Oracle of Delphi prophesies  Mask of Apollo

{O01} "In the fifth generation from Gyges(King of Lydia), vengeance should come for the Heraclides <<i.e.: the family of Hercules>>

{O02}"I oracle will not answer until they had rebuilt the temple of Athene, burnt by the Lydians at Assesus in Milesia"

{O03}"I can count the sands, and I can measure the ocean;
I have ears for the silent, and know what the dumb man meaneth;
Lo! on me sense there striketh the smell of a shell-covered tortoise;
Boiling now on a fire, with the flesh of a lamb, in a cauldron-
Brass is the vessel below, and brass the cover above it.;

{O04}"If Croesus attacked the Persians, he would destroy a mighty empire. 
Look to see who were the most powerful of the Greeks, and to make alliance with them."

{O05} "Wait till the time shall come when a mule is monarch of Media;
Then, thou delicate Lydian, away to the pebbles of Hermus;
Hast, O haste thee away, nor blush to behave like a coward."

{O06} "Oh! thou great Lycurgus, that com'st to my beutiful dwelling,
Dear to Zeus, and to all who sit in the halls of Olympus,
Whether to hail thee a god I know not, or only a mortal,
But my hope is stong that a god thou wilt prove, Lycurgus.

{O07} "Cravest thou Arcady? Bold is they craving. I shall not content it.
Many the men that is Arcady dwell, whose food is the acorn-
They will never allow thee. It is not I that am niggard.
I will give thee to dance in Tegea, with noisy foot-fall,
And with the measruing line mete out the glorious champaign.

{O08} "Level and smooth is the plain where Arcadian Tegea standeth;
There two winds are ever, by strong necessiy, blowing.
Counterstroke answer stroke, and evil lies upon evil.
There all-teeming Earth doth harbour the son of Atrides;
Bring thou him to thy city, and then be Tegea's master.

{O09}"Wretches, why sit ye here? Fly, fly to the ends of creation,
Quitting your homes, and the crags which your city crowns with her circlet.
Neither the head, nor the body is firm in its place, nor at bottom
Firm the feet, nor the hands; nor resteth the middle uninjurd.
All - all ruined and lost. Since fire, and impetuous Ares
Speeding along in a Syrian chariot, hastes to destroy her.
Not alone shal thou suffer; full many the towers he will level,
Many the shrines of the gods he will give to a fiery destruction.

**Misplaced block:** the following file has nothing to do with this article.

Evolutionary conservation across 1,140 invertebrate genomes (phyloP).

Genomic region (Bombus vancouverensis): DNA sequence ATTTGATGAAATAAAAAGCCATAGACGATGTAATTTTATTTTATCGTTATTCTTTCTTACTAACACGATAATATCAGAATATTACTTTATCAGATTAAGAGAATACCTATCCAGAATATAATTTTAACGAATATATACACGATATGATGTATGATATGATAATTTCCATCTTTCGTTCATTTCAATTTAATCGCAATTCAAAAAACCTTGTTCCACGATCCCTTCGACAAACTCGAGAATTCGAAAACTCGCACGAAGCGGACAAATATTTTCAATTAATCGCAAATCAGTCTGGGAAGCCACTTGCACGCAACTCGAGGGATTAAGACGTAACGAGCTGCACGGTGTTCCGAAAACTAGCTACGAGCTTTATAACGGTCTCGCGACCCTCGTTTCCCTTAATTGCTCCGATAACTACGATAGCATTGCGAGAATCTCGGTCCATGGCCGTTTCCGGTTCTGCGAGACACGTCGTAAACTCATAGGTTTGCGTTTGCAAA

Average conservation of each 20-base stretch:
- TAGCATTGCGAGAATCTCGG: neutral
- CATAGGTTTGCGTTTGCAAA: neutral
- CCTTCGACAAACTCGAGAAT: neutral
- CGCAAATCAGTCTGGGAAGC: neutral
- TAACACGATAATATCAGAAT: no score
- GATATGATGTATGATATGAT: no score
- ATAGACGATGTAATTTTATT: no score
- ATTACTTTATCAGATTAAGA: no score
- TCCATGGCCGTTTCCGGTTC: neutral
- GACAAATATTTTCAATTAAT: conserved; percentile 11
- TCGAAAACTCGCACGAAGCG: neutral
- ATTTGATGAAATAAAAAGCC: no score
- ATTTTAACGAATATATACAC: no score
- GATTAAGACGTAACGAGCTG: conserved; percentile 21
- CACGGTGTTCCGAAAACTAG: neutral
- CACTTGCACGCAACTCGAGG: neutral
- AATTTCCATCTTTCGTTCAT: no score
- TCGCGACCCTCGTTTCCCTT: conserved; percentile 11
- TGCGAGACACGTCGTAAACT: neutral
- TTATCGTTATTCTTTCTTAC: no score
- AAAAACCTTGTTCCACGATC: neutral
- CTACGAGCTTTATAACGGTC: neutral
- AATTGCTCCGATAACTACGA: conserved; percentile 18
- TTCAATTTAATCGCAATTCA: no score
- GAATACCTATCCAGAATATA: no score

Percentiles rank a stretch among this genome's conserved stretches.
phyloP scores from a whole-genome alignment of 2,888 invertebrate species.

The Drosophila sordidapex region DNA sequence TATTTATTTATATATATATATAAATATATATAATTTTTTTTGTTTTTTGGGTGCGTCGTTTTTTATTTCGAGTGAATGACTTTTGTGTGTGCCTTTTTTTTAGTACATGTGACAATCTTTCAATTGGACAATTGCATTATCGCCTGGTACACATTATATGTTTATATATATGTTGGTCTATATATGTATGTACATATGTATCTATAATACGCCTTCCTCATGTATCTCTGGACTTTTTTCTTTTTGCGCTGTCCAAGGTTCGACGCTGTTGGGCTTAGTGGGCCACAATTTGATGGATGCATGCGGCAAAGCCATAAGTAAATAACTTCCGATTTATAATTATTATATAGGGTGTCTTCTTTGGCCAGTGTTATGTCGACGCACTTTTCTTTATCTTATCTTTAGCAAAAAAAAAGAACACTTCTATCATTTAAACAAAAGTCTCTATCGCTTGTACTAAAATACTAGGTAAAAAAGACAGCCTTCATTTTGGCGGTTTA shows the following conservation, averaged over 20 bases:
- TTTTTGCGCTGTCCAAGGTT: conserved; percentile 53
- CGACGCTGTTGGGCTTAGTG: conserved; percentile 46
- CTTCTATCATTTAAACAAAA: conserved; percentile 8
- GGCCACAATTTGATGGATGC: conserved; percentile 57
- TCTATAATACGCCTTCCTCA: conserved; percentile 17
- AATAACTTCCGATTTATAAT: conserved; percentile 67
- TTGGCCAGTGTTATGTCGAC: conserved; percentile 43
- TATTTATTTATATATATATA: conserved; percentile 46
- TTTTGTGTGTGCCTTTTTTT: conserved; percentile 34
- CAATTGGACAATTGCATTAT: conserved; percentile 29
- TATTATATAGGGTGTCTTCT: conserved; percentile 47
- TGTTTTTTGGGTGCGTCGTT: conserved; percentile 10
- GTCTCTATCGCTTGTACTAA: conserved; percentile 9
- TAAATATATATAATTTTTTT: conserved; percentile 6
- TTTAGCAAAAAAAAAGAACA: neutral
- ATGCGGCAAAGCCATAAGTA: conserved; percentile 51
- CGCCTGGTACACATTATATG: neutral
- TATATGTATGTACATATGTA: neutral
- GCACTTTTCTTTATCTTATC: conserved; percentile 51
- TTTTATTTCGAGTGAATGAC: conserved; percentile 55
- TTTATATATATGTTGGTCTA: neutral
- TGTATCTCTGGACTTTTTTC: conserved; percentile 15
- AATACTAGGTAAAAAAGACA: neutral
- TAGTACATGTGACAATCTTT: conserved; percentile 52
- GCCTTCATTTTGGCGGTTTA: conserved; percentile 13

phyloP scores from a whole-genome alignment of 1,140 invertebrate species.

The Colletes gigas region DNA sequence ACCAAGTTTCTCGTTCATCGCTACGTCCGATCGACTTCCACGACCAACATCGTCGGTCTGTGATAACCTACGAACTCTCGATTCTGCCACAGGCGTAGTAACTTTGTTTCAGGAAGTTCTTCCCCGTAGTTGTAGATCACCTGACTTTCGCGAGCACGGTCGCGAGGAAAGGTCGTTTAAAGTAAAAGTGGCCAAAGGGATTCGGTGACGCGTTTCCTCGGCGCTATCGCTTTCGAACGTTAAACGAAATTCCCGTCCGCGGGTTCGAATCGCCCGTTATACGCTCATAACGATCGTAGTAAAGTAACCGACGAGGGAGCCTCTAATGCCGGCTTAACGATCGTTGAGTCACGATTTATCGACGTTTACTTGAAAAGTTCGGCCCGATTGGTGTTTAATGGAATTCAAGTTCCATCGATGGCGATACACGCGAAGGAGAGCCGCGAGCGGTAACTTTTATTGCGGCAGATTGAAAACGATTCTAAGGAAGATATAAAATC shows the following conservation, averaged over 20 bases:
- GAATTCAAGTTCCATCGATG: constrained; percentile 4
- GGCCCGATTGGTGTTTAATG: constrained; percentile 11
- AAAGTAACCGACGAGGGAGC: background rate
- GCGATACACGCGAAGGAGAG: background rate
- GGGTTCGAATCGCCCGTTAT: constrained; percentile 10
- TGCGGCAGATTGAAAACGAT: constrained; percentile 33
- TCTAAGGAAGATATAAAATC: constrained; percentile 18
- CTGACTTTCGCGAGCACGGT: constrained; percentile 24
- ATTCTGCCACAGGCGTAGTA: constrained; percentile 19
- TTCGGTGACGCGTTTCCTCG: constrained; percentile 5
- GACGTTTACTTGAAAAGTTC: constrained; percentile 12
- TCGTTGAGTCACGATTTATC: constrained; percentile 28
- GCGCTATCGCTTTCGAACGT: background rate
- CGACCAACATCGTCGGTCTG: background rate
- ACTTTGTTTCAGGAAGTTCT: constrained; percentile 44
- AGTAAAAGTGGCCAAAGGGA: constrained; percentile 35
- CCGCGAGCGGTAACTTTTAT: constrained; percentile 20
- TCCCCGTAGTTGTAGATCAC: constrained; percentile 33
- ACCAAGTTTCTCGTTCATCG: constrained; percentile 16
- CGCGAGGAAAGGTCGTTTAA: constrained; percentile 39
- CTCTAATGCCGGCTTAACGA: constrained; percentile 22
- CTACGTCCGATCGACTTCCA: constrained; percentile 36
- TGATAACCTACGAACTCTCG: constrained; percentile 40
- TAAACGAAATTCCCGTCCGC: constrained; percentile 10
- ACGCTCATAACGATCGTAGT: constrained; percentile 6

Even now they stand wit hdark sweat horribly dripping,
Trembling and quaking for fear, and lo! from the high roofs trickleth
Black blood, sign prophetic of hard distresses impending.
Get ye away from the temple; and brood on the ills that await ye!"

{O10} "Pallas has not been able to soften the lord of Olympus,
Though she has often prayed him, and urged him with excellent counsel.
Yet once more I address thee in words than adamant firmer.
When the foe shall have taken whatever the limit of Cecrops
Holds within it, and all which divine Cithaeron Shelters,
The far-seeing Zeus grants this to the prayers of Athene;
Safe shall the wooden wall continue for thee and they children.
Wait not the tramp of the horse, nor the footmen mightily moving
Over the land, but turn your back to thefoe, and retire ye.
Yet shall a day arrive when ye shall meet him in battle.
Holy Salamis, thou shalt destroy the offsprint of women,
When they scatter the seed, or when they gather the harvest"

{O11} "O ye men who dwell in the streets of broad Lacedaemon!
Either your glorious town shall be sacked by the children of Perseus,
Or, in exchange, must all through the whole Laconian country
shall mourn the death of a king of the house of Heracles.
He cannot be withstood by the courage of bulls nor of lions
Strive as they may; he is mighty as Zeus; there is nought that shall stay him,
till he have got for his prey your king, or your glorious city."

{012} "pray for the winds; for the winds would do Greece good service"

{013} "The best of all land is the Pelasgian plain, best are the Thracian horses, Spartan women and the men who drink the water of fair Arethusa (ie: the men of Chalcis in Euboea). But beter still than these are those that live between Tiryns and Arcadia of the many sheep, the linen-corsleted Argives, the goads of war. Palatine Anthology 14.73 around 650-700 B.C.






KNOW THY SELF:Written above the doorway when entering to see the Pythoness. It can mean either; 'know who you are' or 'you know the answer'.

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